Skip to content

Exception Tracking Spreadsheet (TicklerTrax™)
Downloaded by more than 1,000 bankers. Free Excel spreadsheet to help you track missing and expiring documents for credit and loans, deposits, trusts, and more. Visualize your exception data in interactive charts and graphs. Provided by bank technology vendor, AccuSystems. Download TicklerTrax for free.

Click Now!


Top Story Compliance Related

12/15/2020

OFAC sanctions Iranian intel officers involved in abduction

The Treasury Department has designated two senior officials of Iran’s Ministry of Intelligence and Security (MOIS) who were involved in the abduction of Robert A. “Bob” Levinson on Iran’s Kish Island on or about March 9, 2007. Senior Iranian officials authorized Levinson’s abduction and detention and launched a disinformation campaign to deflect blame from the Iranian regime. The individuals designated today, Mohammad Baseri and Ahmad Khazai, acted in their capacity as MOIS officers in the abduction, detention, and probable death of Mr. Levinson.

For identity information on Baseri and Khazai, see BankersOnline's OFAC Update.

12/15/2020

FBAR deadline extended again

FinCEN has posted Notice 2020-1 to extend yet again the filing date for certain Report of Foreign Bank and Financial Accounts (FBAR) filings.

Because a proposed rulemaking FinCEN issued on March 10, 2016, which proposes to revise the regulations implementing the Bank Secrecy Act regarding FBARs is not yet finalized, FinCEN is further extending the filing due date to April 15, 2022, for individuals whose filing due date for reporting signature authority was previously extended by Notice 2019-1. This extension applies to the reporting of signature authority held during the 2020 calendar year, as well as all reporting deadlines extended by previous Notices 2019-1, 2018-1, 2017-1, 2016-1, 2015-1, 2014-1, 2013-1, 2012-1 and 2012-2, along with Notices 2011-1 and 2011-2.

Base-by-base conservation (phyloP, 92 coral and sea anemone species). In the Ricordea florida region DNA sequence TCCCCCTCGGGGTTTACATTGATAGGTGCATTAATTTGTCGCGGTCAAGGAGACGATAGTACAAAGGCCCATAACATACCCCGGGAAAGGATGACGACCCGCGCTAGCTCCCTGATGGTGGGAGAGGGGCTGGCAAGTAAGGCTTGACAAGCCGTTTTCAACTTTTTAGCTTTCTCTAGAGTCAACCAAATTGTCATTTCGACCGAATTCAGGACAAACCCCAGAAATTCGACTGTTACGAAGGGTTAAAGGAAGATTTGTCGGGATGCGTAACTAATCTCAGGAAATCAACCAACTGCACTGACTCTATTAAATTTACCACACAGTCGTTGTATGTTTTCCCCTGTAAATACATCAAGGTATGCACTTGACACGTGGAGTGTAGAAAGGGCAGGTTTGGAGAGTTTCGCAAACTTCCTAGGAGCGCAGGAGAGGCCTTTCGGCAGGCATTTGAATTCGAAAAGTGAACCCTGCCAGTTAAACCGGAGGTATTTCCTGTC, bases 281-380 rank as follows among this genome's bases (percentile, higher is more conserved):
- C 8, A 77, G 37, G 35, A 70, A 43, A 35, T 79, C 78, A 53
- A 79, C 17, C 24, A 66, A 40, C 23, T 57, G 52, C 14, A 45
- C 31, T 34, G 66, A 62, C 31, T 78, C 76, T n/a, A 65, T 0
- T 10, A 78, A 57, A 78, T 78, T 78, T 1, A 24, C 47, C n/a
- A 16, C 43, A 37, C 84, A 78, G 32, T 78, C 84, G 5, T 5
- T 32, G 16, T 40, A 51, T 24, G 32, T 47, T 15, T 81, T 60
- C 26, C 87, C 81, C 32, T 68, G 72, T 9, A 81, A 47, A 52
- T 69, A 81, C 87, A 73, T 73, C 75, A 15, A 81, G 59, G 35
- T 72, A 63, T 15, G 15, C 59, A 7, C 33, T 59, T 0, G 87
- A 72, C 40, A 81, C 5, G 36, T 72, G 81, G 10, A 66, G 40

For all other individuals with an FBAR filing obligation, the filing due date remains April 15, 2021.

12/14/2020

CFPB Fall 2020 rulemaking agenda

The Bureau has published its Fall 2020 Rulemaking Agenda, which lists the regulatory matters that it expects to focus on for the remainder of 2020 through the spring of 2021. Key among these are:

  • In addition to completing and publishing the October 30, 2020, final rule on debt collection, the Bureau has also engaged in testing of time-barred debt disclosures that were not the focus of the May 2019 proposal. In early 2020, after completing the testing, the Bureau published a supplemental NPRM related to time-barred debt disclosures. The Bureau expects to issue a final rule in December 2020 addressing, among other things, disclosures related to the validation notice and time-barred debt.
  • The Bureau is continuing a rulemaking to address the anticipated expiration of the LIBOR index On Monday, November 30, regulatory authorities in the UK announced that they are considering extending the availability of US$ LIBOR for legacy loan contracts until June 2023 instead of the end of 2021. In light of this development, the Bureau anticipates publishing the final rulemaking on the LIBOR transition later than the January 2021 target identified in the Unified Agenda.
  • The Bureau is participating in interagency rulemaking processes with the Board of Governors of the Federal Reserve System, the Office of the Comptroller of the Currency, the Federal Deposit Insurance Corporation, the National Credit Union Administration, and the Federal Housing Finance Agency to develop regulations to implement the amendments made by the Dodd-Frank Act to the Financial Institutions Reform, Recovery, and Enforcement Act of 1989 (FIRREA) concerning appraisals. These amendments require implementing regulations for quality control standards for automated valuation models (AVMs). The Agencies will continue to develop a proposed rule to implement the Dodd-Frank Act’s AVM amendments to FIRREA.
  • The Bureau anticipates issuing an NPRM in spring 2021 to consider possible amendments to the Bureau’s mortgage servicing rules to address actions required of servicers working with borrowers affected by natural disasters or other emergencies.